Athletics: Post-Olympic cash cuts pose new funding blow for sprint ace Nelson
SPRINTER Ashleigh Nelson believes she is unlikely to start receiving Team GB funding again, despite being crowned UK 100m champion.
The 21-year-old, from Birches Head, lost her support from UK Athletics in October after a 2011 season spent struggling with a misdiagnosed hamstring injury.
Her move to private medical support helped finally fix the problem, and she proved her return to fitness by storming to victory at last month's Olympic trials in Birmingham.
She did not have enough in her tank to secure the "A" standard time which would have seen her qualify for the London 2012 Games, which start on Friday.
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But the photography student at Middlesex University has done enough to prove she can mix it with the very best in the country, and plans to take on the world next year.
Her dramatic return to form, however, does not necessarily mean she will immediately regain access to funding controlled by the sport's governing body.
Nelson said: "Funding will be scaled back after the Olympics and only the very few podium level athletes will still get money next season.
"That probably rules me out, so I am looking for sponsorship so I can prepare well enough to get to the Rio Olympic Games in 2016 and beat the best in the world.
"I am looking forward to training over the winter and coming out next season looking for personal best times. For starters, I want to defend my UK title."
Nelson is still frustrated she will not be at the Olympics to at least take part in the 4x100m.
The women's sprint relay team failed to qualify for a place in London after their disqualification at the European Championships last month.
The performance led to a public rebuke from UK Athletics head coach Charles van Commenee, below, who said the squad was "an accident waiting to happen".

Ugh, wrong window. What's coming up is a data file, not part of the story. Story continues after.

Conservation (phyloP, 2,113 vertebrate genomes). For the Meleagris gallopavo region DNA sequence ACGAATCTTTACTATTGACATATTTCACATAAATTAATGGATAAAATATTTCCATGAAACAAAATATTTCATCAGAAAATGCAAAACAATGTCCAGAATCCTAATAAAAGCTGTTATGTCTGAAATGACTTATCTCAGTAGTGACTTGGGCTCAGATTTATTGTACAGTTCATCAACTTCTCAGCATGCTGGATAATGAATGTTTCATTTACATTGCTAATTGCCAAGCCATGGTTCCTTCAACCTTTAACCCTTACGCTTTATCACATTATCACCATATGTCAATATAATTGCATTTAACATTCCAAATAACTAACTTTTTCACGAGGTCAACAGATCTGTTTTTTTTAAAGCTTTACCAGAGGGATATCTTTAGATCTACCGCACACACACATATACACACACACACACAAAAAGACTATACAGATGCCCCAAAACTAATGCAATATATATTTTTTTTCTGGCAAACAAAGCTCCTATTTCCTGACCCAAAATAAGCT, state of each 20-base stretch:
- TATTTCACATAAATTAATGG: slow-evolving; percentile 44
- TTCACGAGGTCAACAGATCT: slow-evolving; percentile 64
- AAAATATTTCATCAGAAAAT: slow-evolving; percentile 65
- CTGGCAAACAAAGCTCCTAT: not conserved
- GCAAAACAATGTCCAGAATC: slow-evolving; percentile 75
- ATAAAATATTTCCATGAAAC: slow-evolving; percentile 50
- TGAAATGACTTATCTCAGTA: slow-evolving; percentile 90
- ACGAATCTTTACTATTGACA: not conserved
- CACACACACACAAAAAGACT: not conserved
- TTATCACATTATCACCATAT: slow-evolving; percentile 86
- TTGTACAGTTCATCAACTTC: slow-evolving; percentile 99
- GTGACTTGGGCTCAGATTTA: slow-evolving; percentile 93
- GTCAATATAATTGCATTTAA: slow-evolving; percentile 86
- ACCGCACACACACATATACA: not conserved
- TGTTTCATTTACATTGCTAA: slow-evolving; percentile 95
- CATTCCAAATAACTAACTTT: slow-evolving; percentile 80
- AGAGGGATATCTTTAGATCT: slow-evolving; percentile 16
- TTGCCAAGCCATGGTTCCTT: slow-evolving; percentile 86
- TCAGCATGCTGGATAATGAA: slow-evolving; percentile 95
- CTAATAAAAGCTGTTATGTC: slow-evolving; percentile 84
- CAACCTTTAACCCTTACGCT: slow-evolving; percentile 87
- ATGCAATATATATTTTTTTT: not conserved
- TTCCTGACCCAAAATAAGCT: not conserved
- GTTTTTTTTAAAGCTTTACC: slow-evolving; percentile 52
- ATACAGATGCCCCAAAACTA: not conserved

Nelson said: "On the one hand it was really upsetting, but on the other it was not a surprise. Charles doesn't care about events where you're not going to challenge for a medal.
"What is annoying is that he can say to us one thing, then turn around and say something completely different to the media.
"If he had been expecting us to fail, why did he not do something about it?
"You can see from his point of view that he's running a business and if you're not guaranteed to be successful why should he invest in you.
"It's a catch 22 situation where the teams and individuals who need the most support don't get any, but there's no point moping about it. I've just got to focus on being even quicker next season."
Nelson will still have a strong interest in the Games as her training partner Adam Gemili is the surprise package of the men's 100m.
"He is such a brilliant talent," she said.
"He used to play football (for Dagenham and Redbridge) and was only doing little bits of sprinting here and there.
"Now he is lining up against athletes he's only ever seen on television like Dwain Chambers and Usain Bolt, so perhaps we shouldn't expect too much too soon.
"I don't think he can quite believe the situation he's found himself in, but he's got us all around him and we'll give him all the support we can."